When calling your doctor to make an appointment, the cost of the call is rarely uppermost in the mind. Yet campaigners say up to 10 million patients are paying premium rates when they call their GP as surgeries across the country flout guidelines designed to prevent just that.
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In September 2009 the Department of Health declared that, as of April 1 2011, GPs would be banned from using 0844 and 0845 phone numbers.
However, campaigner David Hickson claims to have identified more than 1,000 surgeries still using the high-cost numbers. Calls to the premium rate lines can cost as much as 41p a minute for those using a mobile phone and, with many being kept waiting for test results or to book appointments, some patients are being hit with an £8 charge for a single call.
Mr Hickson told the Daily Mail: "People tell me they have been kept on the phone for 20 minutes. That's more than £8 for a single call. It's the elderly who will be hardest hit, or their relatives acting on their behalf.
"This is a case where the NHS's principle of 'free at the point of need' is being breached at present."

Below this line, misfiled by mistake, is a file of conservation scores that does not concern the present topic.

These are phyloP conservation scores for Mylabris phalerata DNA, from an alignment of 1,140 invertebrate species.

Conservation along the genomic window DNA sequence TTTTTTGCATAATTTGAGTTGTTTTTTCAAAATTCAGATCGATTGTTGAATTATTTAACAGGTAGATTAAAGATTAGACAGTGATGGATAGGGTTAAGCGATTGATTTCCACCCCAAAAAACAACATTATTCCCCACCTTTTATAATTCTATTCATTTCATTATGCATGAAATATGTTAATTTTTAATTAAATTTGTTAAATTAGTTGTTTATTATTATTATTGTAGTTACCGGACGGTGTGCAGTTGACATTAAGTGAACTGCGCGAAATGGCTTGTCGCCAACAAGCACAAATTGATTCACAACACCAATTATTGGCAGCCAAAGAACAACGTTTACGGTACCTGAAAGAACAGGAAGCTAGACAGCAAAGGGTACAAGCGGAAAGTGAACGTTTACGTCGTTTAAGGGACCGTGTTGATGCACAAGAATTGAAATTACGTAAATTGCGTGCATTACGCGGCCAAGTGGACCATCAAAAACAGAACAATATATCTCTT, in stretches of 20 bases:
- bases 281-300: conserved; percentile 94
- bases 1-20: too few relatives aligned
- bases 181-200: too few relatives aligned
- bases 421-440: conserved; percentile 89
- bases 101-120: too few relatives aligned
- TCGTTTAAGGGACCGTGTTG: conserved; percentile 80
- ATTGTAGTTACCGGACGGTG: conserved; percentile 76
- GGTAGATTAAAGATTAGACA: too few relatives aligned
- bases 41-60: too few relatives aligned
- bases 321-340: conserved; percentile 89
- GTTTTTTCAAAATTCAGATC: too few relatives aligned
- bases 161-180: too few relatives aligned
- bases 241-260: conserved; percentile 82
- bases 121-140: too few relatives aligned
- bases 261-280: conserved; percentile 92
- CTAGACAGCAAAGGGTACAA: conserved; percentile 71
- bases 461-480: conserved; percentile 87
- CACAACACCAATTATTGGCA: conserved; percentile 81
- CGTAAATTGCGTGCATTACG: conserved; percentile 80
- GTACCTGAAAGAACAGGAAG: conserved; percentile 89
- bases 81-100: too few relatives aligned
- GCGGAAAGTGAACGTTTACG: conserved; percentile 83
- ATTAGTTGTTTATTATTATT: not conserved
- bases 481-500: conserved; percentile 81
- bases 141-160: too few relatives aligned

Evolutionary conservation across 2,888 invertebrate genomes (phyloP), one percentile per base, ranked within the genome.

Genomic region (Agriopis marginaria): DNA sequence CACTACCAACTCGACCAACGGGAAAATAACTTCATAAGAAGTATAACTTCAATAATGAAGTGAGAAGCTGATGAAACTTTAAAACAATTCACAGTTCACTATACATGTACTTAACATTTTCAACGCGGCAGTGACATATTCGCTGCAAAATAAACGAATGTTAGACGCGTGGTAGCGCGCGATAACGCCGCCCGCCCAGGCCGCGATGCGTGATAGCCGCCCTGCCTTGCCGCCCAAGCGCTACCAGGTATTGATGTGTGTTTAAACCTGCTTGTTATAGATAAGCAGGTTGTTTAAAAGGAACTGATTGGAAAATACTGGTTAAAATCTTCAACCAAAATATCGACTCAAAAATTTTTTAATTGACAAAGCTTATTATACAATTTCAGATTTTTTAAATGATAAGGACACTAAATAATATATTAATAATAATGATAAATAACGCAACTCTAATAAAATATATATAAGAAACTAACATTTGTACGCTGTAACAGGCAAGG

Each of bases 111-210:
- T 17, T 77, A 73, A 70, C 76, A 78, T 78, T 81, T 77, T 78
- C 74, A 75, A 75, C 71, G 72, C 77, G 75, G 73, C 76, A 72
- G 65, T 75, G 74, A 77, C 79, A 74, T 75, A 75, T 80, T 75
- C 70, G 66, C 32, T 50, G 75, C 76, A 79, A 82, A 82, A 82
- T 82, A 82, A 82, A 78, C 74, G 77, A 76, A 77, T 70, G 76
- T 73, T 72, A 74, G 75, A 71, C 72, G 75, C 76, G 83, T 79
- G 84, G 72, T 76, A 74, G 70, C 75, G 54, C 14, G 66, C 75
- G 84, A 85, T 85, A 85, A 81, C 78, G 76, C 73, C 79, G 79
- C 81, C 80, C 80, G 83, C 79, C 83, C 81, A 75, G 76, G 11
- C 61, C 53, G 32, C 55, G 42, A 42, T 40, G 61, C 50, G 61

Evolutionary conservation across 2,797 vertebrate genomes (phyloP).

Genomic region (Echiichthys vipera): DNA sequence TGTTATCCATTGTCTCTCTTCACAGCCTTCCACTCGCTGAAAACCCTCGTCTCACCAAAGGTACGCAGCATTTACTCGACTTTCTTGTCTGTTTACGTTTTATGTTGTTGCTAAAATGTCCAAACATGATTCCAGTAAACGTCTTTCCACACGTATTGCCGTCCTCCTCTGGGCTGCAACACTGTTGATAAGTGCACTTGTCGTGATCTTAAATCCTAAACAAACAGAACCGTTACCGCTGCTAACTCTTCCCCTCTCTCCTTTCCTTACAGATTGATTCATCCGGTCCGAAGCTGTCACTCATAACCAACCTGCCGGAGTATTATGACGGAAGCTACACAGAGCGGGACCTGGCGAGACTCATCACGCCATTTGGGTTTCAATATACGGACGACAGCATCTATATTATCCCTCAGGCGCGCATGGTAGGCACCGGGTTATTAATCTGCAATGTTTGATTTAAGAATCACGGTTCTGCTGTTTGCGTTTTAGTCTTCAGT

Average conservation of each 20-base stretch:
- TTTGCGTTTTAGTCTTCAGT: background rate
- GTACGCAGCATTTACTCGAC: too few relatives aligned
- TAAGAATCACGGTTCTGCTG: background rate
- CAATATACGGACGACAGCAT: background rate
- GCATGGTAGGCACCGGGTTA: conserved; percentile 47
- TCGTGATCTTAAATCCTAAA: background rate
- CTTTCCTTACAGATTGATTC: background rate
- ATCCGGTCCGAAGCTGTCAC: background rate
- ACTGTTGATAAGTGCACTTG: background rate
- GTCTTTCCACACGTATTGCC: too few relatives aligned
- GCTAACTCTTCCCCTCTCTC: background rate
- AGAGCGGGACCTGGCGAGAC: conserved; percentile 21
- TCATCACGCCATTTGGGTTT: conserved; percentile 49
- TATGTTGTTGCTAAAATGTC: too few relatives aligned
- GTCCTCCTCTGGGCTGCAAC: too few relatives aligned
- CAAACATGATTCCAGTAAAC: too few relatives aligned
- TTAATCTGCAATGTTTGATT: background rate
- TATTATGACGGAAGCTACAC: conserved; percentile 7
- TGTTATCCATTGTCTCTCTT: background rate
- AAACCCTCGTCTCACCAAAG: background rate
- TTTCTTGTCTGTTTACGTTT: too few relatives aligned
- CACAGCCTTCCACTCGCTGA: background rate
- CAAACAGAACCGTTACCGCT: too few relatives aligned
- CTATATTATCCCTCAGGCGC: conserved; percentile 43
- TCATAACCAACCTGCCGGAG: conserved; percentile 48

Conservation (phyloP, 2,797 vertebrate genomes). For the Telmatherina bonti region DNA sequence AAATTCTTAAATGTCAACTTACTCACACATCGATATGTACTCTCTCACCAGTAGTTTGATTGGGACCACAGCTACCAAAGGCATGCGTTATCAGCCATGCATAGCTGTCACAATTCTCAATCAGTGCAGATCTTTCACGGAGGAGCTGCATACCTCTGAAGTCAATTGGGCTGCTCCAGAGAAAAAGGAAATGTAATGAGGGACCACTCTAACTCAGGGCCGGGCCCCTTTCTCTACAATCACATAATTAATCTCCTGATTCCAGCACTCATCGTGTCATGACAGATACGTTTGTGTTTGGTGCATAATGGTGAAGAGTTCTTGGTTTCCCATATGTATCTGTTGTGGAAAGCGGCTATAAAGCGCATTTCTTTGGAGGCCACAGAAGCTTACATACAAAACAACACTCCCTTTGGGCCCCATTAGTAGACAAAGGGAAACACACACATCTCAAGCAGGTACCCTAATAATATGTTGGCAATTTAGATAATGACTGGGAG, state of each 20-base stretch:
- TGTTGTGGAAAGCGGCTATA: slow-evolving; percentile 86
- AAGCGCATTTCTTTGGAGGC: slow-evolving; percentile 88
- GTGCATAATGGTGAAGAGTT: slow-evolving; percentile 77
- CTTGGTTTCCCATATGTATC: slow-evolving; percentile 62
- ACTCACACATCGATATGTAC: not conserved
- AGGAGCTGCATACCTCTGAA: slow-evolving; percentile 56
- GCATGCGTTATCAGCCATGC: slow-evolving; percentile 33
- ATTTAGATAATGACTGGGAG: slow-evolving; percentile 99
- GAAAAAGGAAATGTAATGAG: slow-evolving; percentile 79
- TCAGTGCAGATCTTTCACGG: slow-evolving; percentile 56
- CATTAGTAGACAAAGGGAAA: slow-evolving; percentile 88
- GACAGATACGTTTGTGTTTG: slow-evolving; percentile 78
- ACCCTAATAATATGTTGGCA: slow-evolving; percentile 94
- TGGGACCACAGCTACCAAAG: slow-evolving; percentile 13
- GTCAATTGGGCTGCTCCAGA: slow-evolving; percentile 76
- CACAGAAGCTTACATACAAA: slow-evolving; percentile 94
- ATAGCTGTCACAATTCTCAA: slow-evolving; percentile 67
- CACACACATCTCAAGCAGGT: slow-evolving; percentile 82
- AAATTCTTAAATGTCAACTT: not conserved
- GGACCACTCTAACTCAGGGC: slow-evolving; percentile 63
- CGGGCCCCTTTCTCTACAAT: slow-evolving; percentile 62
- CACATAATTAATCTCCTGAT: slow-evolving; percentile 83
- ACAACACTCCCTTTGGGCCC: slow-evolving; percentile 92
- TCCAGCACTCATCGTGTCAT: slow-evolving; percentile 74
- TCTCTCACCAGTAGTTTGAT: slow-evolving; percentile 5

It is down to Primary Care Trusts (PCTs) across the UK to ensure that the cost of calls made to GPs is no higher than that of a local call (around 4p a minute) but 18 months after the new rules were announced, many have still not made the switch and various PCTs, hospitals, not to mention NHS Direct, also use 0845 numbers.
Those worst affected are patients in the South Yorkshire, West Midlands, Birmingham and Leicestershire areas.
However, doctors insist their surgeries receive only some of the income generated by the high-rate lines and any revenue gained is spent on installing and operating the systems.
A spokesman for the Department of Health added: "NHS organisations remain free to use non-geographical number ranges such as 0844, providing that patients are not charged more than the equivalent cost of calling a geographical number to do so.
"it is up to PCTs to ensure that GP practices comply with this in line with their standard contract."
What do you think? Should the Government do more to ensure that patients aren't charged premium rates for calls?